It didn't bode well when I fell asleep just a few pages into Confessions. I had a long run earlier that morning, so I chalked it up to physical exhaustion and set myself to restart my attempt the next day....at which point I fell asleep again.
St. Augustine, you're not holding my attention very well. Maybe because he drones on and on in the first several pages:
And how shall I call upon my God--my God and my Lord? For when I call on him I ask him to come into me. And what place is there in me into which my God can come? How could God, the God who made both heaven and earth, come into me? Is there anything in me, O Lord my God, that can contain thee? Do even the heaven and the earth, which thou hast made, and in which thou didst make me, contain thee? Is it possible that, since without thee nothing would be which does exist, thou didst make it so that whatever exists has some capacity to receive thee? Why, then, do I ask thee to come into me, since I also am and could not be if thou wert not in me? For I am not, after all, in hell--and yet thou art there too, for “if I go down into hell, thou art there.”1111 Ps. 139:8. Therefore I would not exist--I would simply not be at all--unless I exist in thee, from whom and by whom and in whom all things are. Even so, Lord; even so. Where do I call thee to, when I am already in thee? Or from whence wouldst thou come into me? Where, beyond heaven and earth, could I go that there my God might come to me--he who hath said, “I fill heaven and earth”
Um....ok.... Augustine...I think that you're over-thinking this. Actually, I think what made the text less accessible for me wasn't Augustine's droning on, but the antiquated, stilted English translation I had picked up:
"which thou hast made"
"which thou didst make me"
"whence wouldst thy come to me"
Curious as to the date of the English translation, I flipped to the copyright page and found a date of 1905, not incredibly recent, but seemingly too close to the 21st century that all those Thees, Thous, and Arts come across as artificial. I'm wondering if a love for the KJV inspired this particular translation.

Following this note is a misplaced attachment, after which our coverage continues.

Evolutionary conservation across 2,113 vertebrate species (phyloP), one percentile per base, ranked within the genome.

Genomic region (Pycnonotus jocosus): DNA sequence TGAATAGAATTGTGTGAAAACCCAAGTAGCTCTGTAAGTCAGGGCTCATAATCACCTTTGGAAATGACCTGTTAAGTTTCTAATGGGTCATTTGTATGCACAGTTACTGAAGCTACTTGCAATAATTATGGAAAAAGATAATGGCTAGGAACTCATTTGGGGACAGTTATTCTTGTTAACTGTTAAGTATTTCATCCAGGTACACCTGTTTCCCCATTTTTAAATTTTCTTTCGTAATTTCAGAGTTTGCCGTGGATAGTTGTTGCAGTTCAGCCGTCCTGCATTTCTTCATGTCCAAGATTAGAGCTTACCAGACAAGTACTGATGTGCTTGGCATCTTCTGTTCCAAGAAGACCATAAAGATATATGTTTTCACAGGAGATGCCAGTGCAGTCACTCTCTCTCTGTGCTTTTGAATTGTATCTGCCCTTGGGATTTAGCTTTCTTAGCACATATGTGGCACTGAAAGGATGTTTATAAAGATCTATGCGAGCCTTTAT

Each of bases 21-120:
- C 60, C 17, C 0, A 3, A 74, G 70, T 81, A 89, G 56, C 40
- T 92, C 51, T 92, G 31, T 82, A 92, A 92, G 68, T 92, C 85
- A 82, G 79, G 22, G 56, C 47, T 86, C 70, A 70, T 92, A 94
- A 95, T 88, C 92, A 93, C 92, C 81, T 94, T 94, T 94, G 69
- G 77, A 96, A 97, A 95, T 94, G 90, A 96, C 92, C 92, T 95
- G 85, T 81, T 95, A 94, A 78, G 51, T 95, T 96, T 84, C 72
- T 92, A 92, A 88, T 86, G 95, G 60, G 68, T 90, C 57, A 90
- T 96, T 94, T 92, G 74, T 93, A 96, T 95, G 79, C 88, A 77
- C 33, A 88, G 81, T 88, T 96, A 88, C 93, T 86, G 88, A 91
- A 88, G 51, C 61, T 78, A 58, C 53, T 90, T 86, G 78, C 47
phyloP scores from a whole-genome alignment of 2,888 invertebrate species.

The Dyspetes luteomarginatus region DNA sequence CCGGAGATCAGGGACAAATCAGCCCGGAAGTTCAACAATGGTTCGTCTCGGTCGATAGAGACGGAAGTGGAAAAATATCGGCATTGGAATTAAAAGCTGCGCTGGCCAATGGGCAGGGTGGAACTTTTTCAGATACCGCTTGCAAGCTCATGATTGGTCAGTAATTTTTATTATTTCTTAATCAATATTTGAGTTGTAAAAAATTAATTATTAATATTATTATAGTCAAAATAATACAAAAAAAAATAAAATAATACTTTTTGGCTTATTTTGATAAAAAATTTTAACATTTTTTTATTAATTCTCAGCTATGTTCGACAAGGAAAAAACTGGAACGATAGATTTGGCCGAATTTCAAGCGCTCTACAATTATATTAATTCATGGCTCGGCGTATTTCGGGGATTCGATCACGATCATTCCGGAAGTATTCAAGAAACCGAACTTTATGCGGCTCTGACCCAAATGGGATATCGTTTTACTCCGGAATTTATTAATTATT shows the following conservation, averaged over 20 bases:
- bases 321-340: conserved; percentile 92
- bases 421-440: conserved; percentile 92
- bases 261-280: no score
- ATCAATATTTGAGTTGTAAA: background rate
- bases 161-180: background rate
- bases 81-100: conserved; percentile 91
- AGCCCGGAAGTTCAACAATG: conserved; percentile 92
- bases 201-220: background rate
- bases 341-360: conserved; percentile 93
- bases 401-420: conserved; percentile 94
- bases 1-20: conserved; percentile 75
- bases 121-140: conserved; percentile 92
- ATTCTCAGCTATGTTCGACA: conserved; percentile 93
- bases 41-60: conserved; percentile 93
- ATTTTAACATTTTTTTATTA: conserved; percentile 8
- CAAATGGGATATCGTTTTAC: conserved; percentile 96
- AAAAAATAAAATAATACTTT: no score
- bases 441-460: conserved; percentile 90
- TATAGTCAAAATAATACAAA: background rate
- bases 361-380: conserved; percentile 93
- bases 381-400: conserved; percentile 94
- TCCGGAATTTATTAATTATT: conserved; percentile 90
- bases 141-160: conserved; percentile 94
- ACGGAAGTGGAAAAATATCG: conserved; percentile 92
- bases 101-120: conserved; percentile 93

Normally if I am reading something from a period, like Shakespeare, or Chaucer, any number of English greats, I can wade through the strangeness of the language they use to get at what they are saying. For whatever reason, I just can't do it with this translation of Augustine, maybe because I know that there is no reason for it to be translated into this type of flowery, formal English. In the case of Shakespeare we preserve the hard-to-understand language because we are not only trying to absorb his ideas, but are trying to hear the poetry and cadence of his writing. With a translation from a foreign language, we are mostly trying to have access to the ideas in the text.
So, until I find a modern english version of the text...I'm putting reading St. Augustine off for another day.
One funny thing. I rolled my eyes when Augustine wrote this:
I remember this, and I afterwards observed how I first learned to speak, for my elders did not teach me words in any set method, as they did letters afterwards; but myself, when I was unable to say all I wished and to whomsoever I desired, by means of the whimperings and broken utterances and various motions of my limbs, which I used to enforce my wishes, repeated the sounds in my memory by the mind, O my God, which Thou gavest me. When they called anything by name, and moved the body towards it while they spoke, I saw and gathered that the thing they wished to point out was called by the name they then uttered; and that they did mean this was made plain by the motion of the body, even by the natural language
Most children learn to speak at about two years old and are usually quite fluent by the age of three. Most children also don't have accessible memories until they are about three or four, long past the time that they would be whimpering and motioning in order to learn words to communicate.
Verily I say unto thee, "Methinks thou dost exaggerate Augustine!"
As far as Sam Harris' book, a few pages in I had to yawn and put it aside. Nothing new or earth-shattering within it. I had picked out so many fallacies about what "must be" and had to ignore so many potshots at anything that isn't either militant atheism or rock-hard Christian fundamentalism, that I decided it wasn't worth my time.